Today’s Title Tip is a weedy issue if you’re considering a different kind of ‘joint’ ownership. It involves getting title insurance for a property being acquired to use for marijuana-related business enterprises.
While medical or recreational use of marijuana is not legal in Texas, there are plenty of folks who think it could be some day. Lots of forward-thinking investors might look at real estate for growing, processing, or selling marijuana if it becomes legal here. Or they could be looking to buy similar property in a state where it is legal.
There are 22 states that allow legalized medical use and nine more than allow both recreational and medical use. This growing industry is attracting real estate-minded buyers. But your plans could quickly go up in smoke.
Title insurance agencies and underwriters are turning away from the idea of issuing title insurance or closing these properties. And without title insurance, lenders are disinclined to finance and investors are hesitant to put money in a pot farm or cannabis dispensary. This restriction comprises all properties “including but not limited to the cultivation, storage, distribution, transport, manufacture, or sale of marijuana and/or products containing marijuana.”
Why be such a drag on the wacky tobacky business? Blame the Feds. Although some states allow it, marijuana remains illegal under the Federal Controlled Substances Act. And the federal government can seize property related to federally illegal enterprises.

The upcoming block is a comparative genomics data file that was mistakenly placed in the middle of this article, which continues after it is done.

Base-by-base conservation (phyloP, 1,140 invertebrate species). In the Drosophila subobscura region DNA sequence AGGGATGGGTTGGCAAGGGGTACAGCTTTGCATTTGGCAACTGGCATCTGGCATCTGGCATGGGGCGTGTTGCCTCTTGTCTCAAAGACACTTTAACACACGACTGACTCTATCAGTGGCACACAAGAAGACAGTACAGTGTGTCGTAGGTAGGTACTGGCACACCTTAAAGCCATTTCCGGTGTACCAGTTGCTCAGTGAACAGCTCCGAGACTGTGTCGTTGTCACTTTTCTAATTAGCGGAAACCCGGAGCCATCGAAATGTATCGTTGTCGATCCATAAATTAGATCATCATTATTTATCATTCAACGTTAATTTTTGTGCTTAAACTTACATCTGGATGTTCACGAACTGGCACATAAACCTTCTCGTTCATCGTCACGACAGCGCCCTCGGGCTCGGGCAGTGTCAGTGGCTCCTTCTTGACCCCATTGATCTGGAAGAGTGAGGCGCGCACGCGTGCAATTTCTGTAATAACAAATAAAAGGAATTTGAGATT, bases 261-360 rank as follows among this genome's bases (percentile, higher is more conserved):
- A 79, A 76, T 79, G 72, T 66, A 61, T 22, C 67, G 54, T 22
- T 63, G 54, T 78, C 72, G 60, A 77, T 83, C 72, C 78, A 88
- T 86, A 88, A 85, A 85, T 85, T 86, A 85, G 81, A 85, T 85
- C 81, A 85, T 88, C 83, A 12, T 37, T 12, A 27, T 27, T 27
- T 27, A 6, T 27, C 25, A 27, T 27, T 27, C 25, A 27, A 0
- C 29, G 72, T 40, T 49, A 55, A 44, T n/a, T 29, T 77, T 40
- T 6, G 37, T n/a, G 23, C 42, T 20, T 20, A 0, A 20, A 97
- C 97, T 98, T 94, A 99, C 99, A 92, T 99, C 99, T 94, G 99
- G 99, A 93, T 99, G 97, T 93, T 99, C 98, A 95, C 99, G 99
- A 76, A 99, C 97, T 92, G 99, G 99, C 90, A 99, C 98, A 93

Additionally, the Feds can seize money involved in illegal activity transactions. The current conflicts between state and federal law regarding marijuana make insuring property transactions related to this business precarious. I don’t know of a title company that wants to insure such an investment or risk having their escrow accounts seized.
And since we don’t like to leave any stone unturned when it comes to title work, this issue pertains to both past and future use. Not only will title agencies not insure a property to purchase as a marijuana -elated business, but they don’t want to insure the purchase of property has been used in the past in connection with the marijuana business, even if you don’t intend to continue using it for that purpose. The long arm of the law can go back too far for comfort.
The latest title insurance bulletin I’ve seen – marked confidential – does not demand that title agents become pot detectives. But we are to be alert to transactions with companies that bear marijuana-related names or for people and entities known for their marijuana or cannabis businesses. We have ways of sniffing those out.
Marijuana laws are still changing in our country and the title insurance restrictions will change with them. Until then, take this ounce of advice before putting your cash in the grass business. It could end up a bust.
The opinions expressed are of the individual author for informational purposes only and not for the purpose of providing legal advice. Contact an attorney to obtain advice for any particular issue or problem.
Lydia Blair (formerly Lydia Player) was a successful Realtor for 10 years before jumping to the title side of the business in 2015. Prior to selling real estate, she bought, remodeled and sold homes (before house flipping was an expression). She’s been through the real estate closing process countless times as either a buyer, a seller, a Realtor, and an Escrow Officer. As an Escrow Officer for Carlisle Title, she likes solving problems and cutting through red tape. The most fun part of her job is handing people keys or a check.